The key method Piaget used examined infants’ responses to object search tasks. Before nine months infants were unresponsive when an object was hidden, even if the infant was previously interested in the object which would motivate the infant to find the object. Piaget therefore claimed this showed if the object was out of sight it was therefore out of mind. Following nine months, infants reactions to hidden objects changed, in that the infants would successfully search and find the object, indicating the ability to mentally represent the object although absent. Furthermore, Piaget suggested that infants can only represent objects that are absent in one place, in the location in which it was found previously. Infants cannot represent objects which are moved to a new location, they search for the object in the old location, described as the A not B error. Therefore, if the nativist argument is correct, why is it that infants fail to search for hidden objects around 9 months of age, and continue to make search errors until around 18 months old? This may suggest that infants do not display object permanence at the early age of three to four months as claimed by the nativist psychologists. Although, a criticism of Piaget’s argument is that much of his research was carried out on his own three children, therefore this would suggest a bias or possibly lack of validity. However, a number of controlled experiments have been carried out which have found to replicate Piaget’s Findings.

An alternative explanation provided by Diamond (1990) suggested that the A not B error arose due to immaturity in the prefrontal dorsolateral cortex, associated with working memory. Diamond argued that infants can represent objects, and can make appropriate responses but cannot do these together due to the frontal cortex immaturity. Diamond suggested that infants display difficulty in retaining a short-term representation of an object and its’ location, and therefore make errors in object search tasks. Therefore until the brain has fully developed, infants do not demonstrate complete knowledge of objects, and not simply because the infant has not reached a certain stage of development. In addition, Bremner (1985) suggested that errors in object search tasks do not explain about infant’s knowledge of objects, but inform us of infants’ knowledge of location through successfully finding hidden objects. This contradictory evidence could be an alternative explanation as to why infants make search errors, due to having a different agenda to the experimenter.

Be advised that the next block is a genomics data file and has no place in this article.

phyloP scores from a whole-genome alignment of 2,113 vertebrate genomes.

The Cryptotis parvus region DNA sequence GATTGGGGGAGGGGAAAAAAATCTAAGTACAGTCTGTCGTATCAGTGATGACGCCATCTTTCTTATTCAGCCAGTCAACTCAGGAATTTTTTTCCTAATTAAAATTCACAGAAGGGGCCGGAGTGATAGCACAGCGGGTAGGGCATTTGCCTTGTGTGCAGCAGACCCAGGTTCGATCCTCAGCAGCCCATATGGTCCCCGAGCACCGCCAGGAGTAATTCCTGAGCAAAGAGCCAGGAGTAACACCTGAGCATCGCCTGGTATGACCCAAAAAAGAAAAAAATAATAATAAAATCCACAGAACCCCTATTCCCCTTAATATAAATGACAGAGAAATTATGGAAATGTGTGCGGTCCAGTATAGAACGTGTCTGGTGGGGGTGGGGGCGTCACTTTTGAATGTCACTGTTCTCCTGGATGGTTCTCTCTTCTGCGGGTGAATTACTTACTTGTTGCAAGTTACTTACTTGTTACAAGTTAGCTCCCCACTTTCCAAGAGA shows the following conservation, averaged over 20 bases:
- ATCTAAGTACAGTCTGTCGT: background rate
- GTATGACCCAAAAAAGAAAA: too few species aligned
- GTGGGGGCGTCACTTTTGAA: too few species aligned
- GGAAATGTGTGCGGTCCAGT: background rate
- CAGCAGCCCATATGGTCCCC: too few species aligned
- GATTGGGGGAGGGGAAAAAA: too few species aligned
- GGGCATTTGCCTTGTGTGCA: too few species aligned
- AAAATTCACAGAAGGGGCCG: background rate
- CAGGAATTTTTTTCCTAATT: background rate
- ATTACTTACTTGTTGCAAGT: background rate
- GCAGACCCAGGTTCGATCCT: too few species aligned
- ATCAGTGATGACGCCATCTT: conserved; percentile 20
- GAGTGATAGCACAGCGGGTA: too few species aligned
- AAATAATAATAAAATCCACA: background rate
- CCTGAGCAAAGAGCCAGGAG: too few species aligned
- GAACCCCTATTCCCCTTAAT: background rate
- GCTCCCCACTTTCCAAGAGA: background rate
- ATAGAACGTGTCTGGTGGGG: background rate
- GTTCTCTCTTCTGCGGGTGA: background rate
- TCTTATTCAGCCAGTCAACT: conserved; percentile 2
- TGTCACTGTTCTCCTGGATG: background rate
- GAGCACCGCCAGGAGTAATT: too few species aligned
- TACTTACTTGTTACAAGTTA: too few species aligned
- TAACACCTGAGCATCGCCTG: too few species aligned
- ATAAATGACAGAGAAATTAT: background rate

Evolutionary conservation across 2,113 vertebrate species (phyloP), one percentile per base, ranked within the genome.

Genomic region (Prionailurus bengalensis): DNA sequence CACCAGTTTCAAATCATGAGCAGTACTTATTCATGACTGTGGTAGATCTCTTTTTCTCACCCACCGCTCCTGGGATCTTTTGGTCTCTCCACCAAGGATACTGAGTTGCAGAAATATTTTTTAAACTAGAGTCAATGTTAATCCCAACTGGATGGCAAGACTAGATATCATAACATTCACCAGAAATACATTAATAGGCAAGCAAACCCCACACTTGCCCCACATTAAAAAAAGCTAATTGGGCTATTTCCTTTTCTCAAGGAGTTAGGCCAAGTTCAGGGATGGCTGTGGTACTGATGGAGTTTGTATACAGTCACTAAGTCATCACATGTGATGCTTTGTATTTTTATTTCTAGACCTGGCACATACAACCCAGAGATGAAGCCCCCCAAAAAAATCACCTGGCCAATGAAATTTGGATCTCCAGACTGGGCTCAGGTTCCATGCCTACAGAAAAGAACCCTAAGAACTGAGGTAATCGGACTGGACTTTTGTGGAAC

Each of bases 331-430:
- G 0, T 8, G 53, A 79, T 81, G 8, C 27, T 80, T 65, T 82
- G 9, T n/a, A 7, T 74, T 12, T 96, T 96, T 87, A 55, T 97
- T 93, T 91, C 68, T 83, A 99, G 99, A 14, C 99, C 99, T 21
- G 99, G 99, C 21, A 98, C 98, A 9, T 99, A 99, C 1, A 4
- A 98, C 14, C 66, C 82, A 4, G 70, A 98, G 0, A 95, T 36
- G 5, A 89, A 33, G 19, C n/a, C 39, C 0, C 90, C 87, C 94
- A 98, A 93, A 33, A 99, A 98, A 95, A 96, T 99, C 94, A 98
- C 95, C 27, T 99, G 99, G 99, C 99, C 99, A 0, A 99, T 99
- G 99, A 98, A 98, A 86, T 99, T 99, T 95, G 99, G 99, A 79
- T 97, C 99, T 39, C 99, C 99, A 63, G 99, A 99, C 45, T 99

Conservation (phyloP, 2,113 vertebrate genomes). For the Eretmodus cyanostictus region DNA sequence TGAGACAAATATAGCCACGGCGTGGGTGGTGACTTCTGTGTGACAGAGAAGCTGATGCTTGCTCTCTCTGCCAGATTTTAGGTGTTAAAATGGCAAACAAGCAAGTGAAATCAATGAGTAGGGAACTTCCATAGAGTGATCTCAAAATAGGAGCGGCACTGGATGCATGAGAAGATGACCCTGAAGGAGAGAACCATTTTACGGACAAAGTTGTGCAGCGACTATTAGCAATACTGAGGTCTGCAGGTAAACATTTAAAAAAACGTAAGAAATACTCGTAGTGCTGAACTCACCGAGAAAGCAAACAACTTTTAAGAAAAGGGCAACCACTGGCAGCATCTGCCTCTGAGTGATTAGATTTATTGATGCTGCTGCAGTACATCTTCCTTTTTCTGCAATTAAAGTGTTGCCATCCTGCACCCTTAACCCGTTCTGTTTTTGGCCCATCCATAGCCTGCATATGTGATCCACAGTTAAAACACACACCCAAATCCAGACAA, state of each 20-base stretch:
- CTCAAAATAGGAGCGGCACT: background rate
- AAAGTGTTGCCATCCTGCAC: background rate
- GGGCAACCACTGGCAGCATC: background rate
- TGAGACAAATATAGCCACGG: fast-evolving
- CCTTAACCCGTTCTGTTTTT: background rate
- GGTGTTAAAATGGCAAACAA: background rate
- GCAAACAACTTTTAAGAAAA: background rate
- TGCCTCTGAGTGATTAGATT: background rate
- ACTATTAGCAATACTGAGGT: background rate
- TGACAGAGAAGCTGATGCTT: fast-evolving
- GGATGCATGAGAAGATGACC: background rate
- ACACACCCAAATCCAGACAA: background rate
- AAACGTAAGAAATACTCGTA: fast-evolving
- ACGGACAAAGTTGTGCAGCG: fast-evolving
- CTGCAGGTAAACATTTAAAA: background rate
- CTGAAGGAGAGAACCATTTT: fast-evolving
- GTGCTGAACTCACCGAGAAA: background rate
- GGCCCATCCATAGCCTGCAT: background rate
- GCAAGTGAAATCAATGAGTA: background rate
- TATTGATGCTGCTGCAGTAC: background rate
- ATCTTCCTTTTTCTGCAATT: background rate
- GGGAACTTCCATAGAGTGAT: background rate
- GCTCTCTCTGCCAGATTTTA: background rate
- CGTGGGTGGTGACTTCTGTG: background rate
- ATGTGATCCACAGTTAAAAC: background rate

To conclude, research carried out on infants to investigate their knowledge of objects and object permanence has not gone unchallenged. As demonstrated, there is a great deal of research supporting the nativist claim that children of three to four months old have core knowledge of objects, however the findings are all dependent on the researchers interpretation of the results. Previous research has not concluded that infants have innate capabilities of understanding objects, but have found contradictory evidence that it is learned through experience and development. However, this research has also been challenged. The nativist arguments can be described as too deterministic, not taking into account alternative explanations for infants increased looking time. Additionally, is it appropriate to suggest that looking time is an indicator of infants understanding of objects and object permanence? Or is a more sophisticated approach needed, possibly from a cognitive neuroscience approach? Either way, research on very young infants is still particularly tricky, and designing an ultimately fool proof experiment to measure infants knowledge of objects may be a task verging on the impossible. Further evidence is needed before we can accept the nativist claim that infants are inborn with knowledge of objects.


  • Baillargeon, R. (1986). Representing the existence and the location of hidden objects: Object permanence in 6-and 8-month olds infants. In A. Slater & J.G. Bremner (Eds.), An introduction to developmental psychology, Oxford: Blackwell.
  • Baillargeon, R. and DeVos, J. (1991). Object Permanence in young infants: Further Evidence. In A. Slater & J.G. Bremner (Eds.), An introduction to developmental psychology, Oxford: Blackwell.
  • Baillargeon, R., Spelke, E. S., & Wasserman, S. (1985). Object permanence in 5-month-old infants. In A. Slater & J.G. Bremner (Eds.), An introduction to developmental psychology, Oxford: Blackwell.
  • Bogartz, R.S., Shinskey, J.L. and Speaker, C. (1997). Interpreting infant looking: The Event Set x Event Set design. Developmental Psychology, 33, 408-422.
  • Bower, T.G.R (1966). The visual world of infants. In J.G. Bremner (2nd Ed.) Infancy, Oxford: Blackwell.
  • Bower, T.G.R (1982). Development in Infancy. In J.G. Bremner (2nd Ed.) Infancy, Oxford: Blackwell.
  • Bremner, J.G. (1985). Object tracking and search in infancy: A review of data and a theoretical evaluation. In A. Slater & J.G. Bremner (Eds.) Infant Development, Hove: Psychology Press.
  • Diamond, A. (1988). Abilities and neural mechanisms underlying AB performance. In J.G. Bremner (2nd Ed), Infancy. Oxford: Blackwell.
  • Haith, M.M. (1998). Who put the cog in infant cognition? Is rich interpretation too costly? Infant Behaviour and Development, 21(2), 167-179.
  • Piaget, J. (1954). The construction of reality in the child. In J.G. Bremner (2nd Ed), Infancy. Oxford: Blackwell.
  • Rivera, S. M., Wakeley, A., & Langer, J. (1999). The drawbridge phenomenon: Representational reasoning or perceptual preference? Developmental Psychology, 35, 427-435.